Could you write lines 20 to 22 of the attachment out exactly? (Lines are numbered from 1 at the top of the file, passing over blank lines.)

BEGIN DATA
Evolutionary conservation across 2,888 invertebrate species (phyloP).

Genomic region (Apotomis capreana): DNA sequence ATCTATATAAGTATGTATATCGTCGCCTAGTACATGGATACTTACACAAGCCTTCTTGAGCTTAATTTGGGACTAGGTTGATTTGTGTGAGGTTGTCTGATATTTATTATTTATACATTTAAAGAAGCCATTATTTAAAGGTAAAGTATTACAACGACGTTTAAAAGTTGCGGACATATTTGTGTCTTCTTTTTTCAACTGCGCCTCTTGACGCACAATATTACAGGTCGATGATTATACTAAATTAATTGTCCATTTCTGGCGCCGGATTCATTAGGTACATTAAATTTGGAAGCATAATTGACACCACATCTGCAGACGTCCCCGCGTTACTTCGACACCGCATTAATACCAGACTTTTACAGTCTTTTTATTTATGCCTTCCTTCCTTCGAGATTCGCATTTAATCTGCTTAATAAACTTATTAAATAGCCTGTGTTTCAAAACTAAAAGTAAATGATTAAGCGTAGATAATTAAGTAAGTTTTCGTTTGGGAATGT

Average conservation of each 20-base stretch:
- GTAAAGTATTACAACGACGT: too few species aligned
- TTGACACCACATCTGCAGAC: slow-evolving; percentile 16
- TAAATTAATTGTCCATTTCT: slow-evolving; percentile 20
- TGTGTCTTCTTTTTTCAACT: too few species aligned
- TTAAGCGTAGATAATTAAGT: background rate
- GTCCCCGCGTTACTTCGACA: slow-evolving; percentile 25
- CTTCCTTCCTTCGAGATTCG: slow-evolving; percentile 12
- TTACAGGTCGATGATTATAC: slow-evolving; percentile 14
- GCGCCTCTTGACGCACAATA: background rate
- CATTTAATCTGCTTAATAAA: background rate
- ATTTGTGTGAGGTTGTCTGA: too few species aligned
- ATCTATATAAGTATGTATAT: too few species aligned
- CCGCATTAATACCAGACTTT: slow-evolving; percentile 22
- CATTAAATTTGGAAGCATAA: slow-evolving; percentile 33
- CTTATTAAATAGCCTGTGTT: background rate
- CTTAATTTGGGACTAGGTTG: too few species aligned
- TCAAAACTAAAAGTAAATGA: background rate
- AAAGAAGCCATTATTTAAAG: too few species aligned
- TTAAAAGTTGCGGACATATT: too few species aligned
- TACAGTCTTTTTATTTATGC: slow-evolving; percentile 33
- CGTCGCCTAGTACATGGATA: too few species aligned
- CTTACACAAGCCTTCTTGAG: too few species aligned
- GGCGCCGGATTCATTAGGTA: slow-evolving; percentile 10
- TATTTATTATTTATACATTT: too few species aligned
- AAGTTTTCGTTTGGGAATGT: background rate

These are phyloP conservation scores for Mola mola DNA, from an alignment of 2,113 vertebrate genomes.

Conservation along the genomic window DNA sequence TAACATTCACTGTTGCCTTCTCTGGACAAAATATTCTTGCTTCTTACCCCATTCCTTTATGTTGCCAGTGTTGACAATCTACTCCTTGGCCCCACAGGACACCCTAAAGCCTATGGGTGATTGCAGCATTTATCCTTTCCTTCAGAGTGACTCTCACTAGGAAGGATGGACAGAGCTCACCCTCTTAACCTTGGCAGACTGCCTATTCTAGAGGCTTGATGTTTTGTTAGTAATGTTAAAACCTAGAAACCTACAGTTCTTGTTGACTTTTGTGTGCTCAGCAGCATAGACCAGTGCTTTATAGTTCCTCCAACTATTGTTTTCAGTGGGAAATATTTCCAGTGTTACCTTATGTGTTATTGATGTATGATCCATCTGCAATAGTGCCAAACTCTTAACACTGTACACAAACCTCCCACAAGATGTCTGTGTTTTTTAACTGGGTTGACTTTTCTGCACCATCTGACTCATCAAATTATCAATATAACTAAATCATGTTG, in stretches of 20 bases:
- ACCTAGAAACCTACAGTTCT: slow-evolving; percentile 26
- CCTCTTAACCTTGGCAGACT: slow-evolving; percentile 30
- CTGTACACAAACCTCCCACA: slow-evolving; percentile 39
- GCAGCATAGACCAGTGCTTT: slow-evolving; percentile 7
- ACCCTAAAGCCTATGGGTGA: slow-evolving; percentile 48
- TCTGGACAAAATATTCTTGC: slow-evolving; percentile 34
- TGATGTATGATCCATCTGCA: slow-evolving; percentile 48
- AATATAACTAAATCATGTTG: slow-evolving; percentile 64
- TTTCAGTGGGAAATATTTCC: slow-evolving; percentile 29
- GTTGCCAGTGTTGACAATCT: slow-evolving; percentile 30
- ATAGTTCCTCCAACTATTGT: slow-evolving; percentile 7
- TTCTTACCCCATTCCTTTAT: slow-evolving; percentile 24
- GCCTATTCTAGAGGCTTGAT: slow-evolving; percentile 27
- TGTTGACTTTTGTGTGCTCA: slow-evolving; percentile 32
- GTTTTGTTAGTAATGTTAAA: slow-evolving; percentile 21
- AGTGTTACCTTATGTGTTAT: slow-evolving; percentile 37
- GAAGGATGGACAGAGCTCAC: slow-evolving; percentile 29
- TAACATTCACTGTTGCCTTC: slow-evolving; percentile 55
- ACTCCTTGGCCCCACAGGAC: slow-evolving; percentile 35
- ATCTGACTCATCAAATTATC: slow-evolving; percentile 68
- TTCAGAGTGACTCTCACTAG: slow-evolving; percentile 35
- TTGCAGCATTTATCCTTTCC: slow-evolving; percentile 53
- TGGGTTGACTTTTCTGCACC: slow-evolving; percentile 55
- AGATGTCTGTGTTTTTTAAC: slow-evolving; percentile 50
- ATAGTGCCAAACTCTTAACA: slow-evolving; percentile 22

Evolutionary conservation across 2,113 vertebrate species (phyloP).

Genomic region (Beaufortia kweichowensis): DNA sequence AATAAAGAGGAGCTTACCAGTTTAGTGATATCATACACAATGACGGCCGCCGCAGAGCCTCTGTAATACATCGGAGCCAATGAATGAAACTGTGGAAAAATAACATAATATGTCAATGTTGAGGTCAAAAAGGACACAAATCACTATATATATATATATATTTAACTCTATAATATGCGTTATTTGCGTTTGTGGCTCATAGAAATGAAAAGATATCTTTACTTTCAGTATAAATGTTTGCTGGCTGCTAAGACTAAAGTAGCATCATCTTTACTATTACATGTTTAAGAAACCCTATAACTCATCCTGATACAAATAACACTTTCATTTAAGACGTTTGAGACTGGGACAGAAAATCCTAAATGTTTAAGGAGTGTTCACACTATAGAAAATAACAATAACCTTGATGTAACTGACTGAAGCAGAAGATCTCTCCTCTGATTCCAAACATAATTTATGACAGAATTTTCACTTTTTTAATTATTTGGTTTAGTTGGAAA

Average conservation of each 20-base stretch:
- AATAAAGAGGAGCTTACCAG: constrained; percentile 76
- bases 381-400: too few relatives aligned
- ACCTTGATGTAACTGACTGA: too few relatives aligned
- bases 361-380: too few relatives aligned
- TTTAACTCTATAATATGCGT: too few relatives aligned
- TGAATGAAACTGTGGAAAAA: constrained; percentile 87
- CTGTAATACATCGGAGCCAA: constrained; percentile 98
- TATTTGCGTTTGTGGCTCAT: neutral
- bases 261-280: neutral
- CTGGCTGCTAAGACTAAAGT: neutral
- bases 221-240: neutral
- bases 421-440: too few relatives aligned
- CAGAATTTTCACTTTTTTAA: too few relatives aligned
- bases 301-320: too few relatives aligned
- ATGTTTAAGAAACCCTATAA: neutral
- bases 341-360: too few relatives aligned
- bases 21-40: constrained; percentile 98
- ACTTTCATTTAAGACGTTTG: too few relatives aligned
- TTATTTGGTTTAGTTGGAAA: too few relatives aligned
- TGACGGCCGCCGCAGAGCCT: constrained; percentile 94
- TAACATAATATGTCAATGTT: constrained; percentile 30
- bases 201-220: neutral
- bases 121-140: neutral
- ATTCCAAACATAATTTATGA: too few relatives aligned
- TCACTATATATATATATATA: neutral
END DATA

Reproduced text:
- TCAAAACTAAAAGTAAATGA: background rate
- AAAGAAGCCATTATTTAAAG: too few species aligned
- TTAAAAGTTGCGGACATATT: too few species aligned